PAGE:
Evaluation of the effectiveness of centerline rumble stripes on rural roads.
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Evaluation of the effectiveness of centerline rumble stripes on rural roads.

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  • Abstract:
    This report documents the site characteristics, constructability, summary of audibility testing, and maintenance response of centerline rumble

    stripes at two locations: US Route 4 in Mendon-Killington and VT Route 105 in Sheldon.

    The primary objective of this research initiative was to evaluate the effectiveness of centerline rumble stripes in reducing lane departure

    crashes and improving the safety of undivided roadways. Ease of installation was documented along with the design of the rumble stripes in

    conjunction with the adjacent pavement markings. In addition, the long-term performance of rumble stripes is assessed. Criteria included

    overall durability and wear resistance in new or aged pavement. Differing snowfall environments as well as winter maintenance practices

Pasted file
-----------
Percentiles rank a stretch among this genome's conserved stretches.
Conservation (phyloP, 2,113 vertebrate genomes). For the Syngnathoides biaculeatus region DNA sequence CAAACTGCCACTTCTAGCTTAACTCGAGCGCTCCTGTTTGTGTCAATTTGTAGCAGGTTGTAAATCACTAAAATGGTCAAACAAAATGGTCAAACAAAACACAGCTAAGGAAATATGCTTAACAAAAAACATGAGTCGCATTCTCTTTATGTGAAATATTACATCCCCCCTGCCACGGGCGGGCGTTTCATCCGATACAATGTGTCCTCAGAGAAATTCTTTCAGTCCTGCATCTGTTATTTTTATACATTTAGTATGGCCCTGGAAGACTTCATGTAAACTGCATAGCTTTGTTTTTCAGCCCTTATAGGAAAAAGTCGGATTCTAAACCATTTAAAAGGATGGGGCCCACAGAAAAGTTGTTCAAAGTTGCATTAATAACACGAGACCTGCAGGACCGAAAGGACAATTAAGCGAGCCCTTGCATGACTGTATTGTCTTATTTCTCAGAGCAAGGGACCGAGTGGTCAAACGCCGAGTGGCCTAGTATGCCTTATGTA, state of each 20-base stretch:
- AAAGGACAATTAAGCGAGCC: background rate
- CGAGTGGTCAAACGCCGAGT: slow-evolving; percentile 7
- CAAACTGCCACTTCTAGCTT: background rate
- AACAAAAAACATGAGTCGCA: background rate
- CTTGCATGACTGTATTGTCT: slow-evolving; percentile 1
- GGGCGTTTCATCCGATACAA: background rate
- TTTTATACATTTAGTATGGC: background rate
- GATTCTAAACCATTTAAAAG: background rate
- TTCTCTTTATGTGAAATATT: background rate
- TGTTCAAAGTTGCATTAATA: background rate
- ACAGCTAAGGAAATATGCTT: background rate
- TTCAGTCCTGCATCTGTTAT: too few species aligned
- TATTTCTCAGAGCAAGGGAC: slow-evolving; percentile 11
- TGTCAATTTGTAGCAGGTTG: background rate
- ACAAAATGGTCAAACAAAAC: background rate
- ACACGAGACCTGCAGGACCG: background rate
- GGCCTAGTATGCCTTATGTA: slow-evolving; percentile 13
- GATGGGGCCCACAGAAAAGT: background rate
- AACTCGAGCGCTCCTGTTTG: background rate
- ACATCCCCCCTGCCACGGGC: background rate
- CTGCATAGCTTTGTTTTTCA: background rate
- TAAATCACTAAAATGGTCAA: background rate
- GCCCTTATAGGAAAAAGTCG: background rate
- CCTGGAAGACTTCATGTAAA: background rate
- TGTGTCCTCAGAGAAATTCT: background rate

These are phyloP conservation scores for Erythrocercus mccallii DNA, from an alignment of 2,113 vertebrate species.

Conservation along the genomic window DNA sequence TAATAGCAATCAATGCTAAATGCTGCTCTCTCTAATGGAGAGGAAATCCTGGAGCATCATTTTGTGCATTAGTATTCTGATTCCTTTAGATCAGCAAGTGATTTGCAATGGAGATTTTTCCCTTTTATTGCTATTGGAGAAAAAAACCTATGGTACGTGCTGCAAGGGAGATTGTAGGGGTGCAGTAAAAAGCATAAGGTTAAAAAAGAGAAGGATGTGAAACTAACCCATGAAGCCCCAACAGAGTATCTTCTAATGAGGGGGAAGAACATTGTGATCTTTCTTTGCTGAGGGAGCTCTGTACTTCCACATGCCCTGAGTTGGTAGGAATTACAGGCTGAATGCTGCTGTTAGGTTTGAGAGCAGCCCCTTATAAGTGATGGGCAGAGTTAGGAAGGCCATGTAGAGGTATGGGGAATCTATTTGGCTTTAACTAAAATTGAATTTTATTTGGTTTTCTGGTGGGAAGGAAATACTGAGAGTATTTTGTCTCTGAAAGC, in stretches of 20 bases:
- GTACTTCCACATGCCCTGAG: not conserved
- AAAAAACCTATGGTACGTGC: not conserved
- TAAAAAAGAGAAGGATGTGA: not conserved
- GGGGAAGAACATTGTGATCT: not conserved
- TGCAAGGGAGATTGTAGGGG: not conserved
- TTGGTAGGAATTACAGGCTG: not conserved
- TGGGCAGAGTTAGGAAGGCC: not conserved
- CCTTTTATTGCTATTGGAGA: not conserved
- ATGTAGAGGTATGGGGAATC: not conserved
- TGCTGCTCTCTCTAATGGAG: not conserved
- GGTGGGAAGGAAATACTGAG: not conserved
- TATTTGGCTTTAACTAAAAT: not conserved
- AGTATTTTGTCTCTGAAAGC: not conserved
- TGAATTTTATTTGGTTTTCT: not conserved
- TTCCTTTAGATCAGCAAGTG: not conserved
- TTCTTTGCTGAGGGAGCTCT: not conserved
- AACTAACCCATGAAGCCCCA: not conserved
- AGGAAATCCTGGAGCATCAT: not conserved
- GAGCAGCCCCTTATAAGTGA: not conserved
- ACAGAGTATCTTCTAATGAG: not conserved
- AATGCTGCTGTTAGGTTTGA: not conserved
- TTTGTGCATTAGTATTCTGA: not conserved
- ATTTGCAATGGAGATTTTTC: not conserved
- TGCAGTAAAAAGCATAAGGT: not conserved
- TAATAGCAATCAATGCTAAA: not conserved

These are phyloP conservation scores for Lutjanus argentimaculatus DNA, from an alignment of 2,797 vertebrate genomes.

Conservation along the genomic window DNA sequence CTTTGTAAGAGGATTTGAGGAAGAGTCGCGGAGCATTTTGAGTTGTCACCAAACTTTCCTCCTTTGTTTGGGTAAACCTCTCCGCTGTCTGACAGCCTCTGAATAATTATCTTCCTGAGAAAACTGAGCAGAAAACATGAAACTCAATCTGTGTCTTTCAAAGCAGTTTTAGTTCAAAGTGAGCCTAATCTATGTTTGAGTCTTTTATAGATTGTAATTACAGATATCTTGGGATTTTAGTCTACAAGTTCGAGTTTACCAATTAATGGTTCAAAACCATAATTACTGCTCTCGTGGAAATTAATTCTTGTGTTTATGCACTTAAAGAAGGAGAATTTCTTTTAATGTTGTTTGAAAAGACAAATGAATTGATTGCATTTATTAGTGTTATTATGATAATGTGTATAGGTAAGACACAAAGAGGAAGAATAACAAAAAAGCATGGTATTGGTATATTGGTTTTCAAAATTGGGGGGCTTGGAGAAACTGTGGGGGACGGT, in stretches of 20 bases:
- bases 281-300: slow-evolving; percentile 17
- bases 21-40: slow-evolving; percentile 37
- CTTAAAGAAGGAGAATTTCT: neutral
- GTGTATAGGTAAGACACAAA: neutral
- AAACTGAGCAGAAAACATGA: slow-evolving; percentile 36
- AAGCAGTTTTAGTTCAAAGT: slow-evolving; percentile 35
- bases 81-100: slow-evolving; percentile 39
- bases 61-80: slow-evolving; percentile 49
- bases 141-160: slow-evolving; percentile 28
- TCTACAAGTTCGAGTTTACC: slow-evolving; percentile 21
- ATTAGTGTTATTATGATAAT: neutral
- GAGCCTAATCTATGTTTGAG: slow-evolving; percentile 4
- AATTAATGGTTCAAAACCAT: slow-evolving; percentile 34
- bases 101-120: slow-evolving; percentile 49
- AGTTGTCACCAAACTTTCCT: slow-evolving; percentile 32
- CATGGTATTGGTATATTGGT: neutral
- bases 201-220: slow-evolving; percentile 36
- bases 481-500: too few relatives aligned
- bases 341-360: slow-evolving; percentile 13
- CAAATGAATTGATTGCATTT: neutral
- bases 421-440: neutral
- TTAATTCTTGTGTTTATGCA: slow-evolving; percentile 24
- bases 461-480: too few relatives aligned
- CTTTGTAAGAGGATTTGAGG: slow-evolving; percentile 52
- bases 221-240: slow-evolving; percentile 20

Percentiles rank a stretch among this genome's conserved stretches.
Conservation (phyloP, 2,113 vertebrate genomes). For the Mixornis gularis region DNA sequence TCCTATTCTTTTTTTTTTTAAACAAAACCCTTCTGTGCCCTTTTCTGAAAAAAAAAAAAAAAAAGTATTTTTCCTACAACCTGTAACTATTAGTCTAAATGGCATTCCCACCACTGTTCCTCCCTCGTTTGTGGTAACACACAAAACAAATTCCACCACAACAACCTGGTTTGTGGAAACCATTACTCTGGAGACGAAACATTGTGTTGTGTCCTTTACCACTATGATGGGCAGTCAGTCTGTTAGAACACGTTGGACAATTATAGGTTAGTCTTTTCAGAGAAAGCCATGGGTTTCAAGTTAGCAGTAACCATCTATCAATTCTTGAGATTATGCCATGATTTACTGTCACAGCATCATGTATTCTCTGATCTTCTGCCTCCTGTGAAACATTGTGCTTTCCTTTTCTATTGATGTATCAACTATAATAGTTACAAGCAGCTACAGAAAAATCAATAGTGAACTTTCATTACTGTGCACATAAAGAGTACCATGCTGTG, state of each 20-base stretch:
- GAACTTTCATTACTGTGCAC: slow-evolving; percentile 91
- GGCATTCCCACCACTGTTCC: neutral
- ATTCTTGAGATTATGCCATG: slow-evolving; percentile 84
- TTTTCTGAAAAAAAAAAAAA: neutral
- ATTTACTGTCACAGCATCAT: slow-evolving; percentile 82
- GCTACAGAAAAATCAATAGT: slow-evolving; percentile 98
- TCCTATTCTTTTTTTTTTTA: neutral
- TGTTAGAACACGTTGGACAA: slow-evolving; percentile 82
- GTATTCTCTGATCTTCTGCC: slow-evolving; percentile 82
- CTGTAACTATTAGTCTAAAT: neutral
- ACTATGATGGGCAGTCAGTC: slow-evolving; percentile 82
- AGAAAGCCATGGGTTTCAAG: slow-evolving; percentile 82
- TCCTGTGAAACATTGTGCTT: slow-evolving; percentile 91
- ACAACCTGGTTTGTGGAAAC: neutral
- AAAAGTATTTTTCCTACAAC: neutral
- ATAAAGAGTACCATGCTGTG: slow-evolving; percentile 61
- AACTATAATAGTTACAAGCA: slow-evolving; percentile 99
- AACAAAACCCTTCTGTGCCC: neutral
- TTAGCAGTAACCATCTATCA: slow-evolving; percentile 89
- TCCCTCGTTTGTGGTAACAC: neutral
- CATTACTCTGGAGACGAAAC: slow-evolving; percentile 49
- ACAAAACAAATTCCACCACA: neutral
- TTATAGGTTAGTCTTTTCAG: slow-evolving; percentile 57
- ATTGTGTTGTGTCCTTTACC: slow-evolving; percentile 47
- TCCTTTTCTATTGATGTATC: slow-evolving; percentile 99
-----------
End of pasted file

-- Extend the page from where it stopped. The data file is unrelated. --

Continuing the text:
were identified as contributing factors.

    Results at the Mendon-Killington location are promising, showing a reduction of crossover crashes and associated injuries. Crossover crashes

    decreased from an annual average of 12.86 to 7.2, a 44 percent reduction. Injuries decreased from an average of 7.8 to 4, a 48.6 percent

    decrease. Sheldon saw a slight decrease in the annual average of crossover crashes of 2.63 to 2.25. Due to the small pool of data for

    evaluation at the site, the data is not statistically significant.

    Sound level readings were recorded in the A-weighted decibel scale using a Pass-by evaluation method detailed in this report. All values were

    under OSHA’s Permissible Exposure Limits (PEL) of 90 dBA. The noise levels did not decrease as the rumbles wore down. Readings in

    Mendon-Killington were approximately 10 dB higher than in Sheldon, possibly due to pavement age and CLRS dimensions. As expected the

    tandem dump truck produced the largest readings, averaging 89.7 dBA in Mendon-Killington, followed by the pick-up at 84.3 dBA and the

    passenger car at 81.0 dBA. The same vehicle types in Sheldon produced readings of 80 dBA, 77.5 dBA, and 73 dBA respectively.

    The maintenance districts response is positive. Although it is reported that it does take more effort to clear snow from the CLRS, it does help

    keep drivers off the centerline and in their own lane. District contacts noted that no complaints have been received from area residents

    regarding noise and although both locations have worn-in, areas still provide the awareness that motorists need if they hit the centerline. No

    repairs have been required at either location.

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